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What's the Matter with Kansas?: How Conservatives Won the Heart of America [Kindle Edition]

Thomas Frank
3.9 out of 5 stars  See all reviews (461 customer reviews)

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Book Description

One of "our most insightful social observers"* cracks the great political mystery of our time: how conservatism, once a marker of class privilege, became the creed of millions of ordinary Americans


With his acclaimed wit and acuity, Thomas Frank turns his eye on what he calls the "thirty-year backlash"--the populist revolt against a supposedly liberal establishment. The high point of that backlash is the Republican Party's success in building the most unnatural of alliances: between blue-collar Midwesterners and Wall Street business interests, workers and bosses, populists and right-wingers.


In asking "what 's the matter with Kansas?"--how a place famous for its radicalism became one of the most conservative states in the union--Frank, a native Kansan and onetime Republican, seeks to answer some broader American riddles: Why do so many of us vote against our economic interests? Where's the outrage at corporate manipulators? And whatever happened to middle-American progressivism? The questions are urgent as well as provocative. Frank answers them by examining pop conservatism--the bestsellers, the radio talk shows, the vicious political combat--and showing how our long culture wars have left us with an electorate far more concerned with their leaders' "values" and down-home qualities than with their stands on hard questions of policy.


A brilliant analysis--and funny to boot--What's the Matter with Kansas? presents a critical assessment of who we are, while telling a remarkable story of how a group of frat boys, lawyers, and CEOs came to convince a nation that they spoke on behalf of the People.


*Los Angeles Times



Editorial Reviews

Amazon.com Review

The largely blue collar citizens of Kansas can be counted upon to be a "red" state in any election, voting solidly Republican and possessing a deep animosity toward the left. This, according to author Thomas Frank, is a pretty self-defeating phenomenon, given that the policies of the Republican Party benefit the wealthy and powerful at the great expense of the average worker. According to Frank, the conservative establishment has tricked Kansans, playing up the emotional touchstones of conservatism and perpetuating a sense of a vast liberal empire out to crush traditional values while barely ever discussing the Republicans' actual economic policies and what they mean to the working class. Thus the pro-life Kansas factory worker who listens to Rush Limbaugh will repeatedly vote for the party that is less likely to protect his safety, less likely to protect his job, and less likely to benefit him economically. To much of America, Kansas is an abstract, "where Dorothy wants to return. Where Superman grew up." But Frank, a native Kansan, separates reality from myth in What's the Matter with Kansas and tells the state's socio-political history from its early days as a hotbed of leftist activism to a state so entrenched in conservatism that the only political division remaining is between the moderate and more-extreme right wings of the same party. Frank, the founding editor of The Baffler and a contributor to Harper's and The Nation, knows the state and its people. He even includes his own history as a young conservative idealist turned disenchanted college Republican, and his first-hand experience, combined with a sharp wit and thorough reasoning, makes his book more credible than the elites of either the left and right who claim to understand Kansas. --John Moe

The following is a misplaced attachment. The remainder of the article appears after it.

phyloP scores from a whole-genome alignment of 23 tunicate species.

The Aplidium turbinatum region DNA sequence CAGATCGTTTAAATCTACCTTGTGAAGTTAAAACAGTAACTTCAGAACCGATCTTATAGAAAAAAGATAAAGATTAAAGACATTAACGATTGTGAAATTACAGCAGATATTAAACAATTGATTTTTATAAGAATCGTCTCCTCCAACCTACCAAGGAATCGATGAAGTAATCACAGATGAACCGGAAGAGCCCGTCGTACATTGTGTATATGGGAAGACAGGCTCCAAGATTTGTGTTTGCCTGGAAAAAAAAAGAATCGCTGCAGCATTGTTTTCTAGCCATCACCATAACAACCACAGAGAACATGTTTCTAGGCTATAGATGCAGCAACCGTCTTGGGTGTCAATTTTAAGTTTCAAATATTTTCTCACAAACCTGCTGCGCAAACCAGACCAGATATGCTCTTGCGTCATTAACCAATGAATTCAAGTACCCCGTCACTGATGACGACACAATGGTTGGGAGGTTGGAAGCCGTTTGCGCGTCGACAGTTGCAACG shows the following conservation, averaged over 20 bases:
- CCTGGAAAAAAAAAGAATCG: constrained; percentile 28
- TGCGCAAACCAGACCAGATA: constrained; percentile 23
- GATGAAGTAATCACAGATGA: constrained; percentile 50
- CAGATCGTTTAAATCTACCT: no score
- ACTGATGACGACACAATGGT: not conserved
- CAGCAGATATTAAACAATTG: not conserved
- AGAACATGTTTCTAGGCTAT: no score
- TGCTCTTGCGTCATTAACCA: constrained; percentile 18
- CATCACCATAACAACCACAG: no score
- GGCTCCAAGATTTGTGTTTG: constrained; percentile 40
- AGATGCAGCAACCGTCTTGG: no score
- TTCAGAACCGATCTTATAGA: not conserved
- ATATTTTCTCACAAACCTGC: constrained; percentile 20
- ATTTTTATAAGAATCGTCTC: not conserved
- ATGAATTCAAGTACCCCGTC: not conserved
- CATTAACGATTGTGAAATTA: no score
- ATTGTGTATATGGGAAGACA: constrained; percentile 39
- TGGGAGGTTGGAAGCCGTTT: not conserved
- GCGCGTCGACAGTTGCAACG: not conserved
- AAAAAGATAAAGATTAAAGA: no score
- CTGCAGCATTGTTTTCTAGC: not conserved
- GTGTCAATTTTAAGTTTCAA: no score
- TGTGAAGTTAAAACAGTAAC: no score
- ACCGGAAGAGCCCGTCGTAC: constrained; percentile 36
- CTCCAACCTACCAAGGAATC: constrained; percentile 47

From The New Yorker

Kansas, once home to farmers who marched against "money power," is now solidly Republican. In Frank's scathing and high-spirited polemic, this fact is not just "the mystery of Kansas" but "the mystery of America." Dismissing much of the received punditry about the red-blue divide, Frank argues that the problem is the "systematic erasure of the economic" from discussions of class and its replacement with a notion of "authenticity," whereby "there is no bad economic turn a conservative cannot do unto his buddy in the working class, as long as cultural solidarity has been cemented over a beer." The leaders of this backlash, by focussing on cultural issues in which victory is probably impossible (abortion, "filth" on TV), feed their base's sense of grievance, abetted, Frank believes, by a "criminally stupid" Democratic strategy of triangulation. Liberals do not need to know more about nascar; they need to talk more about money and class.
Copyright © 2005 The New Yorker

Product Details

  • File Size: 665 KB
  • Print Length: 332 pages
  • Publisher: Metropolitan Books; Reprint edition (April 1, 2007)
  • Sold by: Macmillan
  • Language: English
  • ASIN: B003J4VEM2
  • Text-to-Speech: Enabled
  • X-Ray:
  • Word Wise: Not Enabled
  • Lending: Not Enabled
  • Amazon Best Sellers Rank: #174,871 Paid in Kindle Store (See Top 100 Paid in Kindle Store)
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Customer Reviews

3.9 out of 5 stars
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3.9 out of 5 stars
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Most Helpful Customer Reviews
284 of 319 people found the following review helpful
Format:Hardcover
In his book 1984, George Orwell described the state of perpetual war in his fictional future society by saying that the war wasn't meant to be won, it was only meant to be continuous. In WHAT'S THE MATTER WITH KANSAS?, Thomas Frank illustrates how, and how effectively, the neoconservative right has implemented Orwell's concepts via a neverending war over culture and values.
Using his home state of Kansas as the model and focal point, Frank asks rhetorically why it is that Kansans so willingly espouse right-wing social issues (creationism, defunding public schools, prayer in schools, pro-life) while simultaneously allowing their state to become economically devastated by Republican free market policies of unfettered, unregulated capitalism. In other words, why do Kansans (and many other Red Staters) vote consistently against their pocketbooks, against their own economic self-interest?